Health Law’S Coherence Anxiety, Theodore Ruger Jan 2008

Health Law’S Coherence Anxiety, Theodore Ruger

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Academic health law is often said to suffer from a "law of the horse" problem, or, more particularly, to lack various dimensions of theoretical coherence. In conventional legal academic discourse, the "coherence" ideal prioritizes a cluster of attributes, all of which health law lacks: sparse conceptual singularity, a reductionist focus on particular legal forms, institutional centralization, and historical determinism and orderly development of a legal field. Health law is a singularly poor fit with this traditional model of field coherence. It is a mishmash of various legal forms, applied by divergent and often colliding institutions, and has developed much more …


The Health Care Choice Act: The Individual Insurance Market And The Politics Of 'Choice', Elizabeth Pendo Jan 2007

The Health Care Choice Act: The Individual Insurance Market And The Politics Of 'Choice', Elizabeth Pendo

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Traditionally, employer-sponsored group insurance plans have been the backbone of health insurance coverage in the United States. While it is still true that most Americans get their health insurance through their employment, the erosion of employer-sponsored health insurance has increased the ranks of the uninsured and pushed more workers, retirees and their families into the individual insurance market. In 2005, for example, nine percent of the population, or nearly 27 million people, turned to individual policies for health insurance coverage.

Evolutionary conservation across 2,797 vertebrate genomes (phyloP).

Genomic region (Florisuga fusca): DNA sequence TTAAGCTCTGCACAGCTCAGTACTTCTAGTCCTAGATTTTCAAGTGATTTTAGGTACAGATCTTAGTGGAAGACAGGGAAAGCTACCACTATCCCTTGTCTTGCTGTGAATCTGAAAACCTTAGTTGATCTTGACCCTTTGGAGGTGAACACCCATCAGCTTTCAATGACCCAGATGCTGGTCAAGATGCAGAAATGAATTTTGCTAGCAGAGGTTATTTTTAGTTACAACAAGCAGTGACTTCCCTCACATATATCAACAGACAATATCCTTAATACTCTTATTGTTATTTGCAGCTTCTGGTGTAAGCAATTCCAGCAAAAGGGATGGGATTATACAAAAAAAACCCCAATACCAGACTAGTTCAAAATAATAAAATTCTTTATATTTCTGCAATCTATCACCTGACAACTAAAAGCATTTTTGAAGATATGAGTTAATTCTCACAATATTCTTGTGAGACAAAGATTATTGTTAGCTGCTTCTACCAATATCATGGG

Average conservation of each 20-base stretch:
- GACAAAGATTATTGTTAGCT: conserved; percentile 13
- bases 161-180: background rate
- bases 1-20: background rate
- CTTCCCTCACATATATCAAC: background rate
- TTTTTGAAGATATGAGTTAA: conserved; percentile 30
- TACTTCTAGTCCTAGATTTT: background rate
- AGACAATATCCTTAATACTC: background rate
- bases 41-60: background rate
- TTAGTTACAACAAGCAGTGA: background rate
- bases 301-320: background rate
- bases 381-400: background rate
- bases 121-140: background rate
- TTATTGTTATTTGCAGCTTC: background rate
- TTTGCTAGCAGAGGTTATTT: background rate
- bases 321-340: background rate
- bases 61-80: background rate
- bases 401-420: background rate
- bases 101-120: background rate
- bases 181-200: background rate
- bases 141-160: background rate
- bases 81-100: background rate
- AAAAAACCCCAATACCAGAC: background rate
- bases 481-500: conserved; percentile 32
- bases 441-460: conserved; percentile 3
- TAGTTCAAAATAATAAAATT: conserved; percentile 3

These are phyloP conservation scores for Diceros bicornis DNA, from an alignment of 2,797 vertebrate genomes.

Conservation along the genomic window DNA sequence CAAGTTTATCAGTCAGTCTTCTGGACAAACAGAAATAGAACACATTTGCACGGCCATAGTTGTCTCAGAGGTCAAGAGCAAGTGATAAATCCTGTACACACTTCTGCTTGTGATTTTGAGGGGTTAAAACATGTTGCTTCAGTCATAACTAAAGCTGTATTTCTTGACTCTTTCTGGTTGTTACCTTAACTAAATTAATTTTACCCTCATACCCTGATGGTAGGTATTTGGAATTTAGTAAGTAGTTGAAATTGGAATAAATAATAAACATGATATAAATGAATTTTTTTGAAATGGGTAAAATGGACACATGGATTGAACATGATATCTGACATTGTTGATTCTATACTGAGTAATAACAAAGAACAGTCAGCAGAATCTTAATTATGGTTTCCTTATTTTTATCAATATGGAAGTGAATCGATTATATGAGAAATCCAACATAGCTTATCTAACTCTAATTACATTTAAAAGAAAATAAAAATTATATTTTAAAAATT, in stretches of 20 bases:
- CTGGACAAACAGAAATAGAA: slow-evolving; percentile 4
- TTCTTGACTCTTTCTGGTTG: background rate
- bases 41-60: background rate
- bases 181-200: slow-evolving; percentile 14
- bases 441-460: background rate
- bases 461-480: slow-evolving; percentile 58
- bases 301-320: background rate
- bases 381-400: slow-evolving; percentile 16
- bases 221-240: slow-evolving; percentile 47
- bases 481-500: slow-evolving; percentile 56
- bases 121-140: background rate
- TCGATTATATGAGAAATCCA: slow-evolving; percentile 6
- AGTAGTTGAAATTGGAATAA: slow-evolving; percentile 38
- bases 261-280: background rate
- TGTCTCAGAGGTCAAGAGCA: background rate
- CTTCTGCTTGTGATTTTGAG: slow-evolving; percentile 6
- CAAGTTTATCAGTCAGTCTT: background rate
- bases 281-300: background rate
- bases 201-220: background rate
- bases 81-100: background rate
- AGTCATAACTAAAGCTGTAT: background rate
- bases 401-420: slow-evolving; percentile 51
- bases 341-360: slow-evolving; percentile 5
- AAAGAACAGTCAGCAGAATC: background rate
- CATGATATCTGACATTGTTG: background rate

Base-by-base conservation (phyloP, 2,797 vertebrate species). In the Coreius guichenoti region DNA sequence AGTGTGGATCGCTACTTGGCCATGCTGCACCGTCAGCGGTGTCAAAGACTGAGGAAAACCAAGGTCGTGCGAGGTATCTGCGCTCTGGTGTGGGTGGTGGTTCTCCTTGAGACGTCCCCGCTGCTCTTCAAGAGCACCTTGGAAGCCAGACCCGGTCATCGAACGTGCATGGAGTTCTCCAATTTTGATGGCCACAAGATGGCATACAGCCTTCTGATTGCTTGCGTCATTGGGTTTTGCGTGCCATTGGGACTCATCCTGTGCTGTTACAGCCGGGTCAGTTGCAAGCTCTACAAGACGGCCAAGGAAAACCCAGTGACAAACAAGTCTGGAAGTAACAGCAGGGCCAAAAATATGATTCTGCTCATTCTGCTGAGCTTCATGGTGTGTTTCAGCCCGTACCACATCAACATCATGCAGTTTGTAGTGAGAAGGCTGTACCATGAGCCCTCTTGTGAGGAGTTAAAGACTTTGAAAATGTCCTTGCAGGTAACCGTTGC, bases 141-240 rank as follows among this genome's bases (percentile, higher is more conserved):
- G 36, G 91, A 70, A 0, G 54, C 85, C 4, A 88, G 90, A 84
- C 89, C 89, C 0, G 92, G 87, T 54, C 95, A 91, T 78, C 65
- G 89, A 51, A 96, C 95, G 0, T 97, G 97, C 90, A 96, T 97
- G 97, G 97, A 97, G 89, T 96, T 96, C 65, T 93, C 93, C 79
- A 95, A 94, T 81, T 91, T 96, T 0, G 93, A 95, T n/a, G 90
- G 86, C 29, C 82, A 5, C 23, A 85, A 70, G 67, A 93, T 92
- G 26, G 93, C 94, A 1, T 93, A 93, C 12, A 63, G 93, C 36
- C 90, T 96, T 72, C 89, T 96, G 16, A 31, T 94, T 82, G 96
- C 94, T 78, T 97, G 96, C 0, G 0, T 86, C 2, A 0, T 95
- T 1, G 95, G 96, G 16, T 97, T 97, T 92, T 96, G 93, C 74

The Health Care Choice Act of 2005 (the "Act") currently before Congress aims to reform perceived problems in the individual …


Ending The Exploitation Of The Vulnerable: The Promise Of The Intersection Of American Bioethics, Human Rights, And Health Law, Ruqaiijah Yearby Jan 2005

Ending The Exploitation Of The Vulnerable: The Promise Of The Intersection Of American Bioethics, Human Rights, And Health Law, Ruqaiijah Yearby

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Traditionally, American bioethics has served as a safety net for the rich and powerful, for they are not forced to act as research subjects to obtain access to general health care for themselves or their children. However, American bioethics has failed to protect the vulnerable, i.e. indigent minorities. The vulnerable are not treated the same as the rich. They do not have access to health care. They are exploited in clinical trials that promise monetary gain or access to health care and their autonomy rights are often ignored. Some of the vulnerable most affected by these disparities are African-Americans. African-Americans …